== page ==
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Xofigo (Radium-223): A Lot More than Just Pain Relief – Survival Benefits Too!

Not long ago I was doing some research for a Q&A on our website and I came across this quote: “Despite the life-extending properties of Xofigo, some experts have expressed frustration that oncologists largely regard Xofigo as simply a pain-relieving drug for prostate cancer patients.”1

I then checked our archive of articles for any discussion of Xofigo and discovered that we were also part of the problem -- referring to palliative qualities, but never mentioning that it is also a life-extending treatment. We have since remedied this in an article on radiopharmaceuticals.

We need to rethink Xofigo's use

We were certainly not alone in this oversight. The title of another article on the subject pretty much says it all -- “Rethinking Xofigo: Drug’s Benefits Go Beyond Pain Palliation in Prostate Cancer.”2 The necessity for the rethinking is summed up by Dr. Kenneth Koo, a radiologist at University of Colorado Hospital, stating “Despite the fact that it has been three years since this data from the pivotal ALSYMPCA trial was released and the drug was approved by the FDA, many oncologists still need to be educated regarding Xofigo’s benefits beyond pain palliation.”3

The ALSYMPCA trial Dr. Koo mentioned found “that radium-223 (Xofigo) improves overall survival [OS] in men with advanced prostate cancer that has spread to their bones compared with a placebo.”4 Men receiving radium-223 survived an average of 3.6 months longer. In addition, they went longer without skeletal-related events, fewer experienced serious adverse events, and they reported better quality of life.

Why some don’t realize Xofigo is therapeutic?

Xofigo is one of a class of drugs called radiopharmaceuticals, which are generally used to alleviate bone pain from metastatic cancer. Xofigo is the first of its kind to also show an increase in overall survival. In fact, other radiopharmaceuticals, such as Quadramet, can be problematic in relation to future treatment. “In clinical practice, those aren’t used very often because they do cause significant bone marrow suppression, which prevents oncologists from having the option of giving chemotherapy afterward if needed.”5 Utilization of Xofigo suffers because it is put in the same class as these other drugs, but when it comes to its action within the body it does not really belong there.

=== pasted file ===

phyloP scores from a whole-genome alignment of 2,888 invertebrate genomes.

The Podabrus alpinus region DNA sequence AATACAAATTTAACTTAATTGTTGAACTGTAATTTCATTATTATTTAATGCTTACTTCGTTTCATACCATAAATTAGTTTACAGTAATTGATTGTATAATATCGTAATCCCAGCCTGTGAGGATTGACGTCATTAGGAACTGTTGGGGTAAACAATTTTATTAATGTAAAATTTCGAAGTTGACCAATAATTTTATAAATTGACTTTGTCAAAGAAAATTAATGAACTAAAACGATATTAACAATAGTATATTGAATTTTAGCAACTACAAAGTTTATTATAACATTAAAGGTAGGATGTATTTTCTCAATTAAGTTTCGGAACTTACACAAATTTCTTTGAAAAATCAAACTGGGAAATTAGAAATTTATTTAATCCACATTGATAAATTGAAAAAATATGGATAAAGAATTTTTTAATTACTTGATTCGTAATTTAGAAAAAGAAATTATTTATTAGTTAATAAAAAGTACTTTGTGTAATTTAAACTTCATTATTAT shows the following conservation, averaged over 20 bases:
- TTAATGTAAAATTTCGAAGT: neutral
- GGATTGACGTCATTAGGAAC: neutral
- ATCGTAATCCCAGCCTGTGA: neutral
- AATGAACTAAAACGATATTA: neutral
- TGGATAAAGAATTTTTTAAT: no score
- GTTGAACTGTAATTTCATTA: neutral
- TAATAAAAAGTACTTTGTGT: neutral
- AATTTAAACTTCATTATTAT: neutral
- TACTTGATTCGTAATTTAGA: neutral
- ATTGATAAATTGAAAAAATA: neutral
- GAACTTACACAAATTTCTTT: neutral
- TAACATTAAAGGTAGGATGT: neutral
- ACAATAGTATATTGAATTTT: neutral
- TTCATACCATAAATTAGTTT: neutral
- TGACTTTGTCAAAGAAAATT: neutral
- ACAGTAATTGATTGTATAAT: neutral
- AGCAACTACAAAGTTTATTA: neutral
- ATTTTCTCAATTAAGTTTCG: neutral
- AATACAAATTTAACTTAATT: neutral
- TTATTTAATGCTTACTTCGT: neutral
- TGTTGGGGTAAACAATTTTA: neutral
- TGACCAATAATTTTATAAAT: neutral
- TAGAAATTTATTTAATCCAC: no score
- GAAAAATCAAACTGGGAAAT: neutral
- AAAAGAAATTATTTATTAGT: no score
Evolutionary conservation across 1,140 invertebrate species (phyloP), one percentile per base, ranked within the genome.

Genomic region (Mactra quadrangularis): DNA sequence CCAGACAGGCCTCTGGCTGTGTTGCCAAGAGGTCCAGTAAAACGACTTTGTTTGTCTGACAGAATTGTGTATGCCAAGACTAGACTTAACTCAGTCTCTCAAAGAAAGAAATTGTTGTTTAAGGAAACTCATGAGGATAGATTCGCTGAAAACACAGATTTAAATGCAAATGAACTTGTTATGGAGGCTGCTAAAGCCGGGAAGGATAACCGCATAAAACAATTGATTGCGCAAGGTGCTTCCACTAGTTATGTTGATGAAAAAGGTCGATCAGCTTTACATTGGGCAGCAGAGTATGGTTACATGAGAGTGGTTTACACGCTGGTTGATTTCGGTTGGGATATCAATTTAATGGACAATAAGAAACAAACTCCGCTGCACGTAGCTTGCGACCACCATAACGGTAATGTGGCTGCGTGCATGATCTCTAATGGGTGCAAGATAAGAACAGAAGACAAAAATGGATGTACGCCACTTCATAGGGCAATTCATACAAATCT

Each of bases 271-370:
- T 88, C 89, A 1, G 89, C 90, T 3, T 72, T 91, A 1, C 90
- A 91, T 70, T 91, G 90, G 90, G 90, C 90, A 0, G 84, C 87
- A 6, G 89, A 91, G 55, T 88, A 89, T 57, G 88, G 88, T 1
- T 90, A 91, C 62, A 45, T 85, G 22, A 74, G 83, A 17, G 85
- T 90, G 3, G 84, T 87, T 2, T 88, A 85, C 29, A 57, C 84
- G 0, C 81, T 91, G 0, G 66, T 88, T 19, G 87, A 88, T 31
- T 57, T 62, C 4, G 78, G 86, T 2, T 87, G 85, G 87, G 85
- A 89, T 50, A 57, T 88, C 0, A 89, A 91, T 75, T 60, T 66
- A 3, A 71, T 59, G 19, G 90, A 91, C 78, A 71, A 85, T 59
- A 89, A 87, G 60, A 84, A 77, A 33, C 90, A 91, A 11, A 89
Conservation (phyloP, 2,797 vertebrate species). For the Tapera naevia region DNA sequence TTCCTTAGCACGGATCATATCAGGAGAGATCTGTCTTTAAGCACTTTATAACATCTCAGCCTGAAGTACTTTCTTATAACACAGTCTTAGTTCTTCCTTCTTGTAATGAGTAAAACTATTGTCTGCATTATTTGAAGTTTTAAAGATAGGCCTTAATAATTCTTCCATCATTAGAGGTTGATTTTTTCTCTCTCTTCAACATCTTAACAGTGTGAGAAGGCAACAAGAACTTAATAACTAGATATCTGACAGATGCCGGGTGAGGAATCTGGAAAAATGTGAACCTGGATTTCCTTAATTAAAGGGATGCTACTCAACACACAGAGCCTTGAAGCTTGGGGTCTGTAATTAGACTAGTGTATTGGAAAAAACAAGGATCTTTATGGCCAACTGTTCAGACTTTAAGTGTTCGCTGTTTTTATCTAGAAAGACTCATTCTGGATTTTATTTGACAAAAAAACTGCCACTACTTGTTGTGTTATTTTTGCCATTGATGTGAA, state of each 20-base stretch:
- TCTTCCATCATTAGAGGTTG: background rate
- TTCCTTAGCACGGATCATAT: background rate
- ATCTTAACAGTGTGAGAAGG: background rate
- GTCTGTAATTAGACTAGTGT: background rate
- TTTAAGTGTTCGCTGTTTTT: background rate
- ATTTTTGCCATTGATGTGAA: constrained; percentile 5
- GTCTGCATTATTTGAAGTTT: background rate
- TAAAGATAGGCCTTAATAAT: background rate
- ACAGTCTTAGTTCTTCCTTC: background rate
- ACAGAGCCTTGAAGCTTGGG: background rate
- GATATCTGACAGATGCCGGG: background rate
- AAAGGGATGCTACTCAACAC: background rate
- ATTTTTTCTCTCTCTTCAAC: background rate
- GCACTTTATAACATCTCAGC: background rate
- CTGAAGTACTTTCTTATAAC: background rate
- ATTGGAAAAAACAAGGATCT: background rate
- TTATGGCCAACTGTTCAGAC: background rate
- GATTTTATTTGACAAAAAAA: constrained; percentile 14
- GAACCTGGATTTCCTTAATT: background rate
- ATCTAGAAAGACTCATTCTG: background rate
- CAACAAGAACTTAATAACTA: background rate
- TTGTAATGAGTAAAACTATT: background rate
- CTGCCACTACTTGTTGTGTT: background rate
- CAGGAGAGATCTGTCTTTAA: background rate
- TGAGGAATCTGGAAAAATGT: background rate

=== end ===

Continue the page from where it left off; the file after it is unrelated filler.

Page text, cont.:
How does Xofigo work?

The primary difference is that Xofigo is an alpha emitter. What does this mean? The alpha particle radiation mimics calcium in the bones in that it goes to and accumulates in sections of bone that are experiencing increased turnover. As you may know, cancer has excessive cell turnover, thus the areas with bone metastasis is where the alpha particles go. When the drug is administered it binds with the minerals (primarily calcium), the low-level radiation is then emitted and only travels a very short distance to attack the cancer (talking about less than 100 microns or about four one-thousandths of an inch). In this way healthy surrounding tissue is spared and maximum damage to the cancer occurs.6

By this point, some of you may have realized that the articles citing the underuse of Xofigo are actually four years old and are wondering if this is still an issue. The answer is an emphatic yes. An article from 2019 reporting on testing of Xofigo in a combination therapy noted “Although radium-223 has a positive effect on OS in men with metastatic castration-resistant prostate cancer (mCRPC), there has been a paucity of reports from community practitioners.”7

Why is this treatment discovery important?

Besides the obvious of the originally reported increase in overall survival and better quality of life, recognizing the value of Xofigo is important because of what has been learned about the benefits of using Xofigo earlier in treatment and in combination therapy. Concerning combination therapy, Dr. Koo said “To me, this makes a lot of sense because Xofigo is very specific for bone... If you can hit the bone disease using Xofigo and hit soft-tissue disease with drugs like Zytiga (abiraterone) or Xtandi (enzalutamide) simultaneously, you will get great effect.”8 A subsequent study of Xofigo with either Zytiga or Xtandi found a median increase in OS of 10 months. In addition, patients with no or mild pain ended up with twice the OS as those with moderate or severe pain.9 So, unlike other radiopharmaceuticals, it is beneficial to utilize Xofigo earlier, as opposed to at end-stage.

It is kind of amazing that a drug can be underutilized for its most beneficial use seven years after approval. I can’t explain why this information doesn’t seem to be getting through to practitioners, but if patients finding out can help bring a useful treatment off the bench, I hope our publicizing it can help.

Continue the conversation and connect with other men who have used Xofigo to treat advanced prostate cancer in this community question: Anyone used radium 223 for advanced prostate cancer treatment?

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This article represents the opinions, thoughts, and experiences of the author; none of this content has been paid for by any advertiser. The ProstateCancer.net team does not recommend or endorse any products or treatments discussed herein. Learn more about how we maintain editorial integrity here.

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